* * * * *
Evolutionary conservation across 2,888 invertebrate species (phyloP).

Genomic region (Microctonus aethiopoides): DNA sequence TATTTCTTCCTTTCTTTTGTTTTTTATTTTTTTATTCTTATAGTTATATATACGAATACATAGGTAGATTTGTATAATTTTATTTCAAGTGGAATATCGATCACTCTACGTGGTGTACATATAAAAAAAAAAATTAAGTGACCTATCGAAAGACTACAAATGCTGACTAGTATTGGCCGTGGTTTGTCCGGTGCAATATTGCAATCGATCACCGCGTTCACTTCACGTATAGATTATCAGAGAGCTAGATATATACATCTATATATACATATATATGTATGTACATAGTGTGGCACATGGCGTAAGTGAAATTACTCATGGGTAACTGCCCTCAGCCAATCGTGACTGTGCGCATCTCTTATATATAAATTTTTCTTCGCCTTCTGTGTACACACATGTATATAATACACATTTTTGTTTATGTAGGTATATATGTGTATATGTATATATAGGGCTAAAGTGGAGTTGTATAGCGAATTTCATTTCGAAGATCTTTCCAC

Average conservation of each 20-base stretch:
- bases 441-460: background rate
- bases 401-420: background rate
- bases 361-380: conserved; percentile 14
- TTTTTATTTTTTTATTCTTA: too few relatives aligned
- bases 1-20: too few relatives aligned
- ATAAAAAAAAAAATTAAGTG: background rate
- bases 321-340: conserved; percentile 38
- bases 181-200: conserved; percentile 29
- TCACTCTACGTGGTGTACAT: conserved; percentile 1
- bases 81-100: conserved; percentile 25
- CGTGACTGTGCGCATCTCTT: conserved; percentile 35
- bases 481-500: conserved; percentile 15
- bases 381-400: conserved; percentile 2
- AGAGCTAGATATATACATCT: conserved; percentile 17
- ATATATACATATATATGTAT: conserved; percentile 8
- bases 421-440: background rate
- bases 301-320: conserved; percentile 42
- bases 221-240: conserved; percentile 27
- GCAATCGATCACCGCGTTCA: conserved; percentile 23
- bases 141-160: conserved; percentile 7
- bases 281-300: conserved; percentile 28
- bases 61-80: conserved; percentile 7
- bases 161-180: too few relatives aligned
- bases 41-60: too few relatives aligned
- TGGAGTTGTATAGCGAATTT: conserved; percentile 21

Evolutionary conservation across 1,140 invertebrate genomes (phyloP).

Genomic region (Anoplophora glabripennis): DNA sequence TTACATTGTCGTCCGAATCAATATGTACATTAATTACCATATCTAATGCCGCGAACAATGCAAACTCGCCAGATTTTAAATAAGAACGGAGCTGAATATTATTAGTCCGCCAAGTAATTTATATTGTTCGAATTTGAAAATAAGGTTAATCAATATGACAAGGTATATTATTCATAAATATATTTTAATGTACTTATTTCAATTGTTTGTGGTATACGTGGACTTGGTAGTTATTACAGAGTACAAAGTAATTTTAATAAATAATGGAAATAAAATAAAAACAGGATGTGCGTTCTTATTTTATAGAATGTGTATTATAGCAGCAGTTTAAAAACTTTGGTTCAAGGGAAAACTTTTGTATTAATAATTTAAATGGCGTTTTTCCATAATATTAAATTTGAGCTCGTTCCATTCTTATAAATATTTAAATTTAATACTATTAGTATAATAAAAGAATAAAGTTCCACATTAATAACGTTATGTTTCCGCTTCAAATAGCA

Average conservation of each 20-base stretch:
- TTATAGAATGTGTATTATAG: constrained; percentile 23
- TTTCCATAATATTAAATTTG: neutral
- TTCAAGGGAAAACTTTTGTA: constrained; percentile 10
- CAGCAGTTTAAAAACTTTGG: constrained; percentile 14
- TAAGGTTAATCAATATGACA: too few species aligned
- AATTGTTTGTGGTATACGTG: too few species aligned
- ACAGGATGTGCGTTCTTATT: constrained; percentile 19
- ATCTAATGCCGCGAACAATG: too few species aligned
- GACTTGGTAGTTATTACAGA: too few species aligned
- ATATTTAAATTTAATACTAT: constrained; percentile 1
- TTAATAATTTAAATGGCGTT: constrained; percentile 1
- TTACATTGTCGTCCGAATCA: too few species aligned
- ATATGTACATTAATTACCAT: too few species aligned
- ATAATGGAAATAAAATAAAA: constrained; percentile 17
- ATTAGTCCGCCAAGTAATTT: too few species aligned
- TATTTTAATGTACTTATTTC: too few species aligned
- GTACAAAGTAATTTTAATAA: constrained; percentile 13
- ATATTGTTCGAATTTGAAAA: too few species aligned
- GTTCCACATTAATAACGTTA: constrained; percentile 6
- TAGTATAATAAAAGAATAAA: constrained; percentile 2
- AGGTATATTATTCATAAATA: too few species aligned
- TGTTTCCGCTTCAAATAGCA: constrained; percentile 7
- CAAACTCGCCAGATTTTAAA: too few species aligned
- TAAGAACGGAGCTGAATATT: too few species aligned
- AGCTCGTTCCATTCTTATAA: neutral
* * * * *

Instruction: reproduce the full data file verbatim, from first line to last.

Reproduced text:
Evolutionary conservation across 2,888 invertebrate species (phyloP).

Genomic region (Microctonus aethiopoides): DNA sequence TATTTCTTCCTTTCTTTTGTTTTTTATTTTTTTATTCTTATAGTTATATATACGAATACATAGGTAGATTTGTATAATTTTATTTCAAGTGGAATATCGATCACTCTACGTGGTGTACATATAAAAAAAAAAATTAAGTGACCTATCGAAAGACTACAAATGCTGACTAGTATTGGCCGTGGTTTGTCCGGTGCAATATTGCAATCGATCACCGCGTTCACTTCACGTATAGATTATCAGAGAGCTAGATATATACATCTATATATACATATATATGTATGTACATAGTGTGGCACATGGCGTAAGTGAAATTACTCATGGGTAACTGCCCTCAGCCAATCGTGACTGTGCGCATCTCTTATATATAAATTTTTCTTCGCCTTCTGTGTACACACATGTATATAATACACATTTTTGTTTATGTAGGTATATATGTGTATATGTATATATAGGGCTAAAGTGGAGTTGTATAGCGAATTTCATTTCGAAGATCTTTCCAC

Average conservation of each 20-base stretch:
- bases 441-460: background rate
- bases 401-420: background rate
- bases 361-380: conserved; percentile 14
- TTTTTATTTTTTTATTCTTA: too few relatives aligned
- bases 1-20: too few relatives aligned
- ATAAAAAAAAAAATTAAGTG: background rate
- bases 321-340: conserved; percentile 38
- bases 181-200: conserved; percentile 29
- TCACTCTACGTGGTGTACAT: conserved; percentile 1
- bases 81-100: conserved; percentile 25
- CGTGACTGTGCGCATCTCTT: conserved; percentile 35
- bases 481-500: conserved; percentile 15
- bases 381-400: conserved; percentile 2
- AGAGCTAGATATATACATCT: conserved; percentile 17
- ATATATACATATATATGTAT: conserved; percentile 8
- bases 421-440: background rate
- bases 301-320: conserved; percentile 42
- bases 221-240: conserved; percentile 27
- GCAATCGATCACCGCGTTCA: conserved; percentile 23
- bases 141-160: conserved; percentile 7
- bases 281-300: conserved; percentile 28
- bases 61-80: conserved; percentile 7
- bases 161-180: too few relatives aligned
- bases 41-60: too few relatives aligned
- TGGAGTTGTATAGCGAATTT: conserved; percentile 21

Evolutionary conservation across 1,140 invertebrate genomes (phyloP).

Genomic region (Anoplophora glabripennis): DNA sequence TTACATTGTCGTCCGAATCAATATGTACATTAATTACCATATCTAATGCCGCGAACAATGCAAACTCGCCAGATTTTAAATAAGAACGGAGCTGAATATTATTAGTCCGCCAAGTAATTTATATTGTTCGAATTTGAAAATAAGGTTAATCAATATGACAAGGTATATTATTCATAAATATATTTTAATGTACTTATTTCAATTGTTTGTGGTATACGTGGACTTGGTAGTTATTACAGAGTACAAAGTAATTTTAATAAATAATGGAAATAAAATAAAAACAGGATGTGCGTTCTTATTTTATAGAATGTGTATTATAGCAGCAGTTTAAAAACTTTGGTTCAAGGGAAAACTTTTGTATTAATAATTTAAATGGCGTTTTTCCATAATATTAAATTTGAGCTCGTTCCATTCTTATAAATATTTAAATTTAATACTATTAGTATAATAAAAGAATAAAGTTCCACATTAATAACGTTATGTTTCCGCTTCAAATAGCA

Average conservation of each 20-base stretch:
- TTATAGAATGTGTATTATAG: constrained; percentile 23
- TTTCCATAATATTAAATTTG: neutral
- TTCAAGGGAAAACTTTTGTA: constrained; percentile 10
- CAGCAGTTTAAAAACTTTGG: constrained; percentile 14
- TAAGGTTAATCAATATGACA: too few species aligned
- AATTGTTTGTGGTATACGTG: too few species aligned
- ACAGGATGTGCGTTCTTATT: constrained; percentile 19
- ATCTAATGCCGCGAACAATG: too few species aligned
- GACTTGGTAGTTATTACAGA: too few species aligned
- ATATTTAAATTTAATACTAT: constrained; percentile 1
- TTAATAATTTAAATGGCGTT: constrained; percentile 1
- TTACATTGTCGTCCGAATCA: too few species aligned
- ATATGTACATTAATTACCAT: too few species aligned
- ATAATGGAAATAAAATAAAA: constrained; percentile 17
- ATTAGTCCGCCAAGTAATTT: too few species aligned
- TATTTTAATGTACTTATTTC: too few species aligned
- GTACAAAGTAATTTTAATAA: constrained; percentile 13
- ATATTGTTCGAATTTGAAAA: too few species aligned
- GTTCCACATTAATAACGTTA: constrained; percentile 6
- TAGTATAATAAAAGAATAAA: constrained; percentile 2
- AGGTATATTATTCATAAATA: too few species aligned
- TGTTTCCGCTTCAAATAGCA: constrained; percentile 7
- CAAACTCGCCAGATTTTAAA: too few species aligned
- TAAGAACGGAGCTGAATATT: too few species aligned
- AGCTCGTTCCATTCTTATAA: neutral